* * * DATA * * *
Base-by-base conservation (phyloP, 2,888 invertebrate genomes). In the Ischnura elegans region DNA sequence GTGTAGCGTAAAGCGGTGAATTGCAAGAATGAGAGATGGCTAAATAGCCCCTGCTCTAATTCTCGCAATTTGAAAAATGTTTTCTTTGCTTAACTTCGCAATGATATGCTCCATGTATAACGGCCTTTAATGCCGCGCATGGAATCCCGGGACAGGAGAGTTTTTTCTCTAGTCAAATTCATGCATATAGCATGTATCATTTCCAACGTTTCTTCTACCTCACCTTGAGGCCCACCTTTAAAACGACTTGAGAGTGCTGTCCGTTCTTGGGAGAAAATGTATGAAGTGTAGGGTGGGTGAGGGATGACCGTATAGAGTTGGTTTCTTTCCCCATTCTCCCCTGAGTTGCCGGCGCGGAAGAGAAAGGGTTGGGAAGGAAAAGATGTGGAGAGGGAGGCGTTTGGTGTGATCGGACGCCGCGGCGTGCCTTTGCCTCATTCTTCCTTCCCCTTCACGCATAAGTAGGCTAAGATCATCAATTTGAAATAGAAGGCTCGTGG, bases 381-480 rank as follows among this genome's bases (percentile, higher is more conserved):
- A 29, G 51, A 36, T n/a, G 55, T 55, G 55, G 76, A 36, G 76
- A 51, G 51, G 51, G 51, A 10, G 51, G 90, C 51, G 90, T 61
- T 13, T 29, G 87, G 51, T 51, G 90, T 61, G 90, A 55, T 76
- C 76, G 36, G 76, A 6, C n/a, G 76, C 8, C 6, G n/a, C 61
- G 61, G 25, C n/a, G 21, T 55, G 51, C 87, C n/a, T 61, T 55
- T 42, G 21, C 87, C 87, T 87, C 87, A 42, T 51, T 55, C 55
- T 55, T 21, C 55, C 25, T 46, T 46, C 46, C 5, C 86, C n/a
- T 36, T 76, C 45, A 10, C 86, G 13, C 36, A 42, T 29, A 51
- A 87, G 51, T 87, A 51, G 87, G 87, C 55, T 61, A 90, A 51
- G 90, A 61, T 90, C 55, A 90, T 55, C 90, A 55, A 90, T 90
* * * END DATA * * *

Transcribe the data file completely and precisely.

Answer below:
Base-by-base conservation (phyloP, 2,888 invertebrate genomes). In the Ischnura elegans region DNA sequence GTGTAGCGTAAAGCGGTGAATTGCAAGAATGAGAGATGGCTAAATAGCCCCTGCTCTAATTCTCGCAATTTGAAAAATGTTTTCTTTGCTTAACTTCGCAATGATATGCTCCATGTATAACGGCCTTTAATGCCGCGCATGGAATCCCGGGACAGGAGAGTTTTTTCTCTAGTCAAATTCATGCATATAGCATGTATCATTTCCAACGTTTCTTCTACCTCACCTTGAGGCCCACCTTTAAAACGACTTGAGAGTGCTGTCCGTTCTTGGGAGAAAATGTATGAAGTGTAGGGTGGGTGAGGGATGACCGTATAGAGTTGGTTTCTTTCCCCATTCTCCCCTGAGTTGCCGGCGCGGAAGAGAAAGGGTTGGGAAGGAAAAGATGTGGAGAGGGAGGCGTTTGGTGTGATCGGACGCCGCGGCGTGCCTTTGCCTCATTCTTCCTTCCCCTTCACGCATAAGTAGGCTAAGATCATCAATTTGAAATAGAAGGCTCGTGG, bases 381-480 rank as follows among this genome's bases (percentile, higher is more conserved):
- A 29, G 51, A 36, T n/a, G 55, T 55, G 55, G 76, A 36, G 76
- A 51, G 51, G 51, G 51, A 10, G 51, G 90, C 51, G 90, T 61
- T 13, T 29, G 87, G 51, T 51, G 90, T 61, G 90, A 55, T 76
- C 76, G 36, G 76, A 6, C n/a, G 76, C 8, C 6, G n/a, C 61
- G 61, G 25, C n/a, G 21, T 55, G 51, C 87, C n/a, T 61, T 55
- T 42, G 21, C 87, C 87, T 87, C 87, A 42, T 51, T 55, C 55
- T 55, T 21, C 55, C 25, T 46, T 46, C 46, C 5, C 86, C n/a
- T 36, T 76, C 45, A 10, C 86, G 13, C 36, A 42, T 29, A 51
- A 87, G 51, T 87, A 51, G 87, G 87, C 55, T 61, A 90, A 51
- G 90, A 61, T 90, C 55, A 90, T 55, C 90, A 55, A 90, T 90